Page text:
It’s important to understand that there is a slight difference in the meaning of a Duvet Day between the UK and the US.
What is a Duvet Day?
A Duvet Day is when your employer allows you to take a day off, with a goal to improve your mental health but without needing to use your holiday entitlement.
In the UK, A Duvet Day is a day when someone decides not to go to work but instead stay in bed, wrapped up in their duvet or blanket, and spend the day relaxing, resting, and doing activities from the comfort of their bed or sofa. It is a day when someone takes a break from their usual routine and responsibilities, and allows themselves some time to recharge and recuperate.
However in the US, although it does involve the same activities mentioned above, it appears to be more formal and accepted by employers as a perk or benefit. Many agree that this helps with the mental health of their staff.
What are the benefits of a Duvet Day?
Taking a Duvet Day can have several benefits for one's mental and physical health, including:
- Reducing stress: Taking a day off from work or other responsibilities can help reduce stress levels and provide an opportunity to relax and unwind.
- Improving sleep: Spending a day in bed can help improve the quality of sleep and help one feel more rested and refreshed.
- Boosting productivity: Sometimes taking a break from the usual routine can boost productivity by providing a mental break and the opportunity to recharge.
- Promoting self-care: Taking a Duvet Day is an act of self-care and can help prioritise one's well-being.
- Enhancing creativity: Taking a break from work and responsibilities can provide a mental space for new ideas and creativity to flourish.
Of course, it's important to note that taking a Duvet Day should be done in moderation and not used as a way to consistently avoid responsibilities or obligations. But when taken in the right context, a duvet day can be a beneficial and refreshing break.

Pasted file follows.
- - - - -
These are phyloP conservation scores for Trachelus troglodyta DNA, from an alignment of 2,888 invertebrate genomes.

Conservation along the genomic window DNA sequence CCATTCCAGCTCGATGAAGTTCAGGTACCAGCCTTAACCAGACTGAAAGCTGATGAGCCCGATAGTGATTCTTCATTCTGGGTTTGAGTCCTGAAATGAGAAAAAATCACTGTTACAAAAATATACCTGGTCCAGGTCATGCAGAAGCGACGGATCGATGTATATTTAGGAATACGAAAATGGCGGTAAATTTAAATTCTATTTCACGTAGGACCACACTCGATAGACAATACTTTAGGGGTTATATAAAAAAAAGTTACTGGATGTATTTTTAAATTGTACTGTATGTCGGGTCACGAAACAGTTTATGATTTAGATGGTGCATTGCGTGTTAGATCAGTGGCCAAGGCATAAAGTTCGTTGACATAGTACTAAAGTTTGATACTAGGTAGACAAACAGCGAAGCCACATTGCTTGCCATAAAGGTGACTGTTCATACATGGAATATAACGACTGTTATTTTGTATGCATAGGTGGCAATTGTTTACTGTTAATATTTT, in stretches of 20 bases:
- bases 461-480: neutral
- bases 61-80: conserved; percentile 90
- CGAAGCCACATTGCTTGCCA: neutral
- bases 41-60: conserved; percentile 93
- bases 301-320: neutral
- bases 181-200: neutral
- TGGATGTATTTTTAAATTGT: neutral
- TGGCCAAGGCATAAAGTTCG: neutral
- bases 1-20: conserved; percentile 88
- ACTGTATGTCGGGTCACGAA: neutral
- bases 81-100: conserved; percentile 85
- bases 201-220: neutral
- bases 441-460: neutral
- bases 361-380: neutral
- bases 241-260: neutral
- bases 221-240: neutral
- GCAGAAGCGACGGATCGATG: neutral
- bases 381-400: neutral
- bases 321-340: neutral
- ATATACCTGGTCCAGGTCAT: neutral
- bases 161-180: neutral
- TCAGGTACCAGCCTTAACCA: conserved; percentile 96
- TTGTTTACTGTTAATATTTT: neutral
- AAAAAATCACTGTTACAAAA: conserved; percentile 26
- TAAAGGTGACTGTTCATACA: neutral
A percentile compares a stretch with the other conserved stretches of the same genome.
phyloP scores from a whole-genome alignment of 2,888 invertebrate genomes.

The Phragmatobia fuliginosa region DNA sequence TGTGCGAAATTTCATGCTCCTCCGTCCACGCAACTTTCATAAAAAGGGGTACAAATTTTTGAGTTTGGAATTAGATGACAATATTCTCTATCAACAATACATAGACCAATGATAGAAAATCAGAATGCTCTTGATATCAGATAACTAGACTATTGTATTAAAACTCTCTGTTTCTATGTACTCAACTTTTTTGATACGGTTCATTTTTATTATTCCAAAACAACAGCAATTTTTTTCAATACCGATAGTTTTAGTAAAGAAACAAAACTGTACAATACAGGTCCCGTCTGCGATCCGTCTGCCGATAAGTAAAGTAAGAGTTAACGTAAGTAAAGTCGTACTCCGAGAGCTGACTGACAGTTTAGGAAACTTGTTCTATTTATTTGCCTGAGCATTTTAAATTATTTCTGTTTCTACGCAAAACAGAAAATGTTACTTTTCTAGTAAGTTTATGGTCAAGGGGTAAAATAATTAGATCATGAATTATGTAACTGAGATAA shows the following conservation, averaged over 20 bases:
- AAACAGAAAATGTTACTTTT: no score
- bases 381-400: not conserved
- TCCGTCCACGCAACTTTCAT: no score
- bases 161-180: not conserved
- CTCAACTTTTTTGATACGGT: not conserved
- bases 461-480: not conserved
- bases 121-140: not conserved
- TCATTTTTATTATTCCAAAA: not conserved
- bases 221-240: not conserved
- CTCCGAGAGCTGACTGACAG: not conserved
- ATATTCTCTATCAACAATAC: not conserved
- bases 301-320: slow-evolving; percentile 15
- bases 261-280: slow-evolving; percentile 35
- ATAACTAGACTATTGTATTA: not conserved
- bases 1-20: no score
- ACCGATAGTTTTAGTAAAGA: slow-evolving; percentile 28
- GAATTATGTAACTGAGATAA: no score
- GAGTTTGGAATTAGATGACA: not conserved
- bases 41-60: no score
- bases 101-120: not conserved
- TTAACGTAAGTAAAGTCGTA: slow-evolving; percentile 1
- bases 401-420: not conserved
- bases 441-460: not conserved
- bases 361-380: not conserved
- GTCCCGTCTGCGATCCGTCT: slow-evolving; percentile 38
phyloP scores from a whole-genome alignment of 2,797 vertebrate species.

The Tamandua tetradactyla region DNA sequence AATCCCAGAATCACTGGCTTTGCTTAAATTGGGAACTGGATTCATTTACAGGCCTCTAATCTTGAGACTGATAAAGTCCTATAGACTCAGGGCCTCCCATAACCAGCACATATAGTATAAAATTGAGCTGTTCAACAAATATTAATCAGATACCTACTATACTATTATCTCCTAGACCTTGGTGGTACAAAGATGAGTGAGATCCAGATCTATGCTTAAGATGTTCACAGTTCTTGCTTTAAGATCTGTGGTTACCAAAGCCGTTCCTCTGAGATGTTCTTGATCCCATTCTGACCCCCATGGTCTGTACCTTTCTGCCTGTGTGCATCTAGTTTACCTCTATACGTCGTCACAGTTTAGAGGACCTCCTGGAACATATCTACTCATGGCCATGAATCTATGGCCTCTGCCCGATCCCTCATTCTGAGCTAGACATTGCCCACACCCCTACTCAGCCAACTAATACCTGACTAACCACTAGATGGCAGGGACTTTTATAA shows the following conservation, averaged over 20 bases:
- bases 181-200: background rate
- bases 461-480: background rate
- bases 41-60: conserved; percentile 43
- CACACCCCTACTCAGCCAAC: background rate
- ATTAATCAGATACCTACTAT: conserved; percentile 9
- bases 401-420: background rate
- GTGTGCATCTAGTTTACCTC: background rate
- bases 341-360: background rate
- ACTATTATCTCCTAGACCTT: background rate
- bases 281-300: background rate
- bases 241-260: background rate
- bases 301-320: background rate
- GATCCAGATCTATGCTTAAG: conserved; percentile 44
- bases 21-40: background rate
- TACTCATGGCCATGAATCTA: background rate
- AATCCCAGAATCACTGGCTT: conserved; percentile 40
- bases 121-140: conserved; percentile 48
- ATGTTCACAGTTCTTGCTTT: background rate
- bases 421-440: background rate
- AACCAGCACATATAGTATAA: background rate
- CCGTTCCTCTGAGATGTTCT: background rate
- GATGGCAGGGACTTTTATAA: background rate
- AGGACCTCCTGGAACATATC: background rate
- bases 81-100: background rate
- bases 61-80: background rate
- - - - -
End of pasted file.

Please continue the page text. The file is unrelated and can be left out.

What do you do on a Duvet Day?
A Duvet Day allows employees to take time off without notice or using vacation days. It's an impromptu self-care day, different from a sick day.
On a Duvet Day the goal is to relax and enjoy your day, so you should do something that makes you rest and feel good. Here are some ideas for things to do on a Duvet Day:
- Read a book or watch a movie: Catch up on your favourite books or movies, or discover new ones that you've been wanting to read or watch.
- Listen to music or podcasts: Use your day in bed as an opportunity to discover new music or catch up on your favourite podcasts.
- Practice self-care: Take a long, relaxing bath or shower, do some yoga or meditation, or give yourself a spa treatment.
- Spend time with loved ones: If you live with someone, spend some quality time with them, whether it's having breakfast in bed, watching a movie together, or just enjoying each other's company.
- Journal or reflect: Use your duvet day as a chance to reflect on your thoughts and feelings, write in a journal, or practice gratitude.
- Do some creative projects: Work on a craft project, paint or draw, or start a new hobby.
- Catch up on sleep: Take naps or sleep in late, and allow yourself the time to truly rest and recharge.
- Goblin mode: Go full Goblin mode! A popular behaviour since covid lockdown - “unapologetically self-indulgent, lazy, slovenly, or greedy, typically in a way that rejects social norms or expectations” as voted for in the Oxford dictionary here.